Psalm 22 is read in its entirety on Good Friday. The NRSV gives this Psalm the title: “Plea for Deliverance from Suffering and Hostility.” BibleHub lists it as: “Psalm of the Cross,” which is due to the prophetic verses found in this song of lament that apply to the crucifixion of Jesus. This Psalm is divided into sections that are read at different times in the lectionary schedule. As such, the last section is read after Easter Sunday, where these verses reflect the hope of revival that comes from the resurrected Lord, after the pain and suffering has passed. The first and second sections will be read during the Ordinary season after Pentecost (Year B and Year C), with the last section read today also read during Lent (Year B). This attention says Psalm 22 makes it an important one to become familiar with.
The first verse [not read today] is one Jesus began to recite while on the cross: “My God, my God, why have you forsaken me? Why are you so far from helping me, from the words of my groaning?” That was not Jesus questioning Yahweh, his Father, but David writing while filled with the Holy Spirit about all who will reject God within them. Jesus recited the first verse of this song. This makes Psalm 22 be a song of lament, leading to David foreseeing this scene: “they divide my clothes among themselves, and for my clothing they cast lots.” [verse 18] Still, the lament turns to rescue, which is the praise of this reading, begun in verse 22 as: “I will tell of your name to my brothers [“lə·’e·ḥāy”]; in the midst of the congregation I will praise you.”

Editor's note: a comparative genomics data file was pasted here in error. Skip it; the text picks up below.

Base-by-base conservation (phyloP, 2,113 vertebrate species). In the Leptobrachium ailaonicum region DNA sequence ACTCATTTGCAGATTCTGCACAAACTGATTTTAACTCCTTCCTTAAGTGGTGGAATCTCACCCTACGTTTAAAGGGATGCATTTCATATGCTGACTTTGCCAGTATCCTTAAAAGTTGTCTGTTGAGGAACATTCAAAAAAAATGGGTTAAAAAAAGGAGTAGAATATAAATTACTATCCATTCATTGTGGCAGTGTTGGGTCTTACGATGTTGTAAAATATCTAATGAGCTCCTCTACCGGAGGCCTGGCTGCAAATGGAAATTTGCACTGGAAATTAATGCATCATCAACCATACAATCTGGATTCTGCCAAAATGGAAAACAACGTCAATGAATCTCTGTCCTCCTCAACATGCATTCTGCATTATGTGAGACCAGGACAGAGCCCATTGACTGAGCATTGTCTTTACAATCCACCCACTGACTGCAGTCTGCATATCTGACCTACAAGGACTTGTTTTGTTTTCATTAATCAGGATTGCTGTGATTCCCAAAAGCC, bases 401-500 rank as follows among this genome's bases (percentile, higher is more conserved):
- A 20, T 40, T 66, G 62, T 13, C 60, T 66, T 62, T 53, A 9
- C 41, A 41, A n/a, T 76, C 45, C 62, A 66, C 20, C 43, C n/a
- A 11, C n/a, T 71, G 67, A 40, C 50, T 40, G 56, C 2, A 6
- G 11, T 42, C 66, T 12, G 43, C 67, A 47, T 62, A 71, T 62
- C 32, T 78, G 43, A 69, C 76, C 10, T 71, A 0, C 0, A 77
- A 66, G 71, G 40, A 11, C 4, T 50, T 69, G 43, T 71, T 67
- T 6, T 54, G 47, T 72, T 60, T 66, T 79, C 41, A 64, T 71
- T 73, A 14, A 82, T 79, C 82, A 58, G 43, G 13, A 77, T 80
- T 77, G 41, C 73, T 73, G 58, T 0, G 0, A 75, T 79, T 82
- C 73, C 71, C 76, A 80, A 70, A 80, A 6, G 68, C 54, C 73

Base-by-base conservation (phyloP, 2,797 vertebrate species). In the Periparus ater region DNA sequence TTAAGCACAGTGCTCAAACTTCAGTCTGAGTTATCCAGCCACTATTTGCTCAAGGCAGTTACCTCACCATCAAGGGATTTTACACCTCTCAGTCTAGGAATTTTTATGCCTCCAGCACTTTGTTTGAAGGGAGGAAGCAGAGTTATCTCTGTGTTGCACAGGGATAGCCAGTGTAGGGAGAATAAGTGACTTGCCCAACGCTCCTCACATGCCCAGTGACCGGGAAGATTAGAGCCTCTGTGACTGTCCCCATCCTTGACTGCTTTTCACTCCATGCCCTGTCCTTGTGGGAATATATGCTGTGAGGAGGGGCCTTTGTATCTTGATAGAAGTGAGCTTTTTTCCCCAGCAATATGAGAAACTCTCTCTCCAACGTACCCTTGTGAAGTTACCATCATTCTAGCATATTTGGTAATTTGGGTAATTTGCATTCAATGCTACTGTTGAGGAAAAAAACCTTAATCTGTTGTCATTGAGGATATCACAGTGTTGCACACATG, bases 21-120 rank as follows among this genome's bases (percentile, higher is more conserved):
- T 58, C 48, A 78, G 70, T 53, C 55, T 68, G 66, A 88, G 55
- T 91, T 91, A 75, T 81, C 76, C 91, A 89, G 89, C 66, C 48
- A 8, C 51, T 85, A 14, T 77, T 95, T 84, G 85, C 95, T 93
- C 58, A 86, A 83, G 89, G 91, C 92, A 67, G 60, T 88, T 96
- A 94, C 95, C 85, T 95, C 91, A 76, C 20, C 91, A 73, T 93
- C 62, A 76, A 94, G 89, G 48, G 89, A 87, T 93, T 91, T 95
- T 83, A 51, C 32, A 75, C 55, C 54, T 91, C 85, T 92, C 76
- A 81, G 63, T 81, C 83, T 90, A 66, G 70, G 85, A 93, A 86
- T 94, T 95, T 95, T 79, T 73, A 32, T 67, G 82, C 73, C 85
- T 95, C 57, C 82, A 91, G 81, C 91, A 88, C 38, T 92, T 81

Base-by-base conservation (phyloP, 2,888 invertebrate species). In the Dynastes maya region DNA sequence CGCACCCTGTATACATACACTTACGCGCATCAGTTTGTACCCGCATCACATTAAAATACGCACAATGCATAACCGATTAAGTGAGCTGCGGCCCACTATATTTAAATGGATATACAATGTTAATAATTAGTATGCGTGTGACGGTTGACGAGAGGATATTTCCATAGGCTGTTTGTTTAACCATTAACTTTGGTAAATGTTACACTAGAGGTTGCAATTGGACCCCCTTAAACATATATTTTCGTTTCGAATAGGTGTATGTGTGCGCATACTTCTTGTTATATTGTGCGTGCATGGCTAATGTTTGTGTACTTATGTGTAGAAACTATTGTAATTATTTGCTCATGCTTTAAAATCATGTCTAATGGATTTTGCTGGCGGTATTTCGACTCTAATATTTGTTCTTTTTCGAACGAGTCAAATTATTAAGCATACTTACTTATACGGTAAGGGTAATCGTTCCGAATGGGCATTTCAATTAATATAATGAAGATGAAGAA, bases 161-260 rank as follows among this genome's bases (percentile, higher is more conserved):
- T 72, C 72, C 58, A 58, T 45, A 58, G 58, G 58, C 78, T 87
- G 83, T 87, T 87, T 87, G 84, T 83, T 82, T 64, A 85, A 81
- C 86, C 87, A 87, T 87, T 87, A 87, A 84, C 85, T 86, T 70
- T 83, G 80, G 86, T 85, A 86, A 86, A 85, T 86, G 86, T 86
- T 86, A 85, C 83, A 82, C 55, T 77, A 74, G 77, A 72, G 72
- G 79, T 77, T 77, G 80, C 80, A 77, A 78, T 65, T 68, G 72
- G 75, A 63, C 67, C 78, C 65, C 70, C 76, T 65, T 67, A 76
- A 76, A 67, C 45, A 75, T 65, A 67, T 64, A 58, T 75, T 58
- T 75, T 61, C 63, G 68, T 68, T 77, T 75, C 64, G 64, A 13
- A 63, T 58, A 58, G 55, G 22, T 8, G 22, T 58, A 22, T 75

Verse 25 [NRSV 24] repeats this. It begins with “in the great assembly” [“rāḇ bə·qā·hāl” from “qahal”], which means a large “assembly, convocation, or congregation.” The word “rab” means “much, many, or great,” such that this must be read [relative to David] as all of Israel, or all of the twelve tribes who claim devotion to the One God Yahweh. The Israelites were “those who worship him,” where the Hebrew “yə·rê·’āw” is actually a statement saying, “those who fear him.” Fear of God is the only fear allowed to those who serve Yahweh. Therefore, “my vows in the presence” [correctly “my vows I will complete in the face of”] are vows of marriage, so one has Yahweh within one’s being [i.e.: united with one’s soul, in one’s flesh]. It is from that complete submission that one’s own face is lowered so one then wears the face of Yahweh.